To address the legal questions at the heart of their crisis—where are the populations to be relocated? Who is responsible for the relocation process?—the center recently hosted a conference co-sponsored by the government of the Marshall Islands. That country is dealing with the possibility of having to completely evacuate its population due to rising seas, and Columbia Law School students have drafted a treaty to coordinate the climate efforts of several small island nations in the South Pacific facing similar threats. These efforts, explains Gerrard, involve “diplomatic and political steps each nation [can] pursue to strengthen its legal standing into the future.” The center also keeps a close eye on high-level international climate negotiations. In 2010, it sent third-year student Claire Woods ’11 to observe and report back on the U.N. negotiations in Cancun, a major event on the U.N. climate calendar that brought together the parties to the Kyoto Protocol.
The new field of adaptation law, whether at the local or international level, requires extrapolating from a body of established environmental law. “There are no adaptation statutes,” explains Gerrard. “But there are existing laws that can be used to encourage adaptation efforts—both U.S. environmental laws and international environmental policy. For example, the Endangered Species Act is relevant. The Law of Adaptation looks at how insurance, agriculture, and forestry laws apply, and asks, ‘What new laws do we need that don’t yet exist?’ We’ve been pushing for the approval process for new infrastructure to explicitly think about how to mitigate risks from climate change. If you’re planning a highway or sewer, how do you design it so that it can withstand [climate pressures]?”
Partnering with the Center for Climate Change Law on much of its work is the Environmental Law Clinic, which is run by Edward Lloyd, the Law School’s Evan M. Frankel Clinical Professor in Environmental Law, and Lecturer-in-Law Susan J. Kraham.
A former executive director of the New Jersey Public Interest Research Group, Lloyd brings the perspective of grassroots organizing and advocacy to joint projects of the center and the clinic. His students draft amicus briefs in climate-related lawsuits and help write government advisory documents. Students participating in the clinic are currently working with the center on a managed retreat project focused on how best to use federal Sandy reconstruction aid money.
“How can communities rebuild themselves while minimizing harms in the future?” asks Lloyd, who, like Gerrard, is also on the faculty of Columbia University’s Earth Institute. “We’re looking at municipal and state government strategies regarding flooding—from Maine to Mississippi—to come up with a handbook for government officials. Should we rebuild the dunes? Should we rebuild the first two blocks near the ocean? What has worked before? We want to give state officials the tools others have used. Sandy represents an enormous opportunity. The billions in community block money coming into New Jersey alone is the equivalent of 300 years’ worth of block grants.”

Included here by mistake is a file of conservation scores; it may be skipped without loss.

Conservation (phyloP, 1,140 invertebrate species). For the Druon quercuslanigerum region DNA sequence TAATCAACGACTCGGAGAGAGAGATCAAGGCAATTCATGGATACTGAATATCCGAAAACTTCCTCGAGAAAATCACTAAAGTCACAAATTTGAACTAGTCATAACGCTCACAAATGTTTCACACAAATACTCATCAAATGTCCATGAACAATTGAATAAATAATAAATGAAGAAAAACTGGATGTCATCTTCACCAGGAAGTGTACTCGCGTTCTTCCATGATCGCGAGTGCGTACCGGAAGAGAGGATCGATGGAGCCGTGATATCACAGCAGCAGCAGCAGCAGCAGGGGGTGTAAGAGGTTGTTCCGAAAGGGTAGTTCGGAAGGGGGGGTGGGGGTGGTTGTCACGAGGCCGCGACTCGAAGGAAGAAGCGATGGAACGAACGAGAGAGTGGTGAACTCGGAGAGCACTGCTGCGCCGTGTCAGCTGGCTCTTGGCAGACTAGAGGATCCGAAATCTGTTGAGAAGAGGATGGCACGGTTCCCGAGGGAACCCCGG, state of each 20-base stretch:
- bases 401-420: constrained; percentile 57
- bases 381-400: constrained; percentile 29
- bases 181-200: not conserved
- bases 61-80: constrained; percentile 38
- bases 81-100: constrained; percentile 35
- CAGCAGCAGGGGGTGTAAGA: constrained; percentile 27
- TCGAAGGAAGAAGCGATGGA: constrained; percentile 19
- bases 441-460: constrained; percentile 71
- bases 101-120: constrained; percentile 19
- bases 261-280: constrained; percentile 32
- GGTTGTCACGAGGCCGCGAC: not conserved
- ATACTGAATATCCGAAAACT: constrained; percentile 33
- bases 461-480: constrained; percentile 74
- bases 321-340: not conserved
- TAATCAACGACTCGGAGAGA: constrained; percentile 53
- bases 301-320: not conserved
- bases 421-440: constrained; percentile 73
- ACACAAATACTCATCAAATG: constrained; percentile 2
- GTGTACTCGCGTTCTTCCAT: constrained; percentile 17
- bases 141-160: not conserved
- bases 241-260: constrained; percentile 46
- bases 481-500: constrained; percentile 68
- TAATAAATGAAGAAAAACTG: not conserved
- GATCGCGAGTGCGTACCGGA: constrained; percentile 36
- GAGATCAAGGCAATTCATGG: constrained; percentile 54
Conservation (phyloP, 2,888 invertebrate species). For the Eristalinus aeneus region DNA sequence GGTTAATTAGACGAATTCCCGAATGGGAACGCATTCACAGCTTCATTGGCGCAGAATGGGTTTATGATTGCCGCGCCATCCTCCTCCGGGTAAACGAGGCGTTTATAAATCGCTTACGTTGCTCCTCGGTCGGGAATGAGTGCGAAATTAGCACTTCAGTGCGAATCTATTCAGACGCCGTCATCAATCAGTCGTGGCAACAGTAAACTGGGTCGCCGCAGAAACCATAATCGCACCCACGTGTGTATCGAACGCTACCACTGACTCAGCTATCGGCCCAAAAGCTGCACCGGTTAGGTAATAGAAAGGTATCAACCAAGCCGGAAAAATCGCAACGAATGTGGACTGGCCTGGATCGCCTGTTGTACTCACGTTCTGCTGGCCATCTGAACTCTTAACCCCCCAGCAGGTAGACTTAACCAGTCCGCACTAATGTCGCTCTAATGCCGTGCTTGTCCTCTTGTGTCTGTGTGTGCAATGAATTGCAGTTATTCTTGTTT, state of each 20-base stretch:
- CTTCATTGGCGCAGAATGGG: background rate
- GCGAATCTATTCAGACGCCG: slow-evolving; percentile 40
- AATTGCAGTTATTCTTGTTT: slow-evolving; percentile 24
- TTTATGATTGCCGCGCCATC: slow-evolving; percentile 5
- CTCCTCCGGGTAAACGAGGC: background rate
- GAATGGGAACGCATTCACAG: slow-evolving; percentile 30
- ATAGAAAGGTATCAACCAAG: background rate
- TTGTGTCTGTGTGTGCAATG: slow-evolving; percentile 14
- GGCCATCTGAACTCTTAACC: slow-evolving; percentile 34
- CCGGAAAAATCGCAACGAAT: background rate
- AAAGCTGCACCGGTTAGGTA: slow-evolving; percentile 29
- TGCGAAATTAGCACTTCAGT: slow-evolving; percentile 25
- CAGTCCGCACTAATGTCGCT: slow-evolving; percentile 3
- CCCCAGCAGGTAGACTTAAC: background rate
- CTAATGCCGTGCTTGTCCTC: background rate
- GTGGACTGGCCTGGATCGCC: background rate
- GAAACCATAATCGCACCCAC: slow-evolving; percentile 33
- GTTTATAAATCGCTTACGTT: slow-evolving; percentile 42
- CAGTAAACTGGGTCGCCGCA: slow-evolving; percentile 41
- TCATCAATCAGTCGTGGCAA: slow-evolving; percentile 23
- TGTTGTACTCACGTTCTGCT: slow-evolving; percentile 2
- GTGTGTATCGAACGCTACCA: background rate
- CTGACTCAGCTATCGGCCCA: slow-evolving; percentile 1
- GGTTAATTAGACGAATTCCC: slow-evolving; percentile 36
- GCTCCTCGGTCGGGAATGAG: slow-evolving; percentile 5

Like graphs of global temperatures from the past 50 years, student interest in climate-related legal issues reflects an upward trend. Course and clinical offerings led by Gerrard and Lloyd are often oversubscribed. “Student interest is growing,” says Gerrard. “There was a rise when it appeared there was going to be a massive new regulatory program in Waxman-Markey [a bill that would have capped emissions and created a market for trading emissions quotas], then something of a drop after the climate legislation died. But the continued accumulation of scientific studies is reviving interest, as are recent administration actions. The energy side of the equation will lead to a lot of employment prospects. [The center attracts students] who have an environmental commitment, as well as those who see it as a business and practice area.”
Lloyd expects that Sandy and superstorms to come will result in even more student interest. “For the past decade, climate and energy have been huge issues, but the storm really brought it home,” he says.
There are, of course, still those who deny climate change is happening. Those working on center and clinic projects encounter this diminishing population of skeptics in the policy arena. Some students also work directly opposite them, defending Columbia climate scientists from scurrilous and politically motivated attacks. “Some of the groups opposed to climate regulation attack Columbia’s climate scientists, which has led to legal actions,” says Gerrard. “Our students help them defend themselves.”
The skeptics, though, are fighting an increasingly rear-guard and losing battle, with neither science nor time on their side.
“All the projections are that higher seas, warmer temperatures, and more extreme weather will lead to a range of global security and humanitarian challenges,” says Gerrard. “The world that our students will be facing in the middle and latter parts of their careers will be profoundly different from the one we have today.”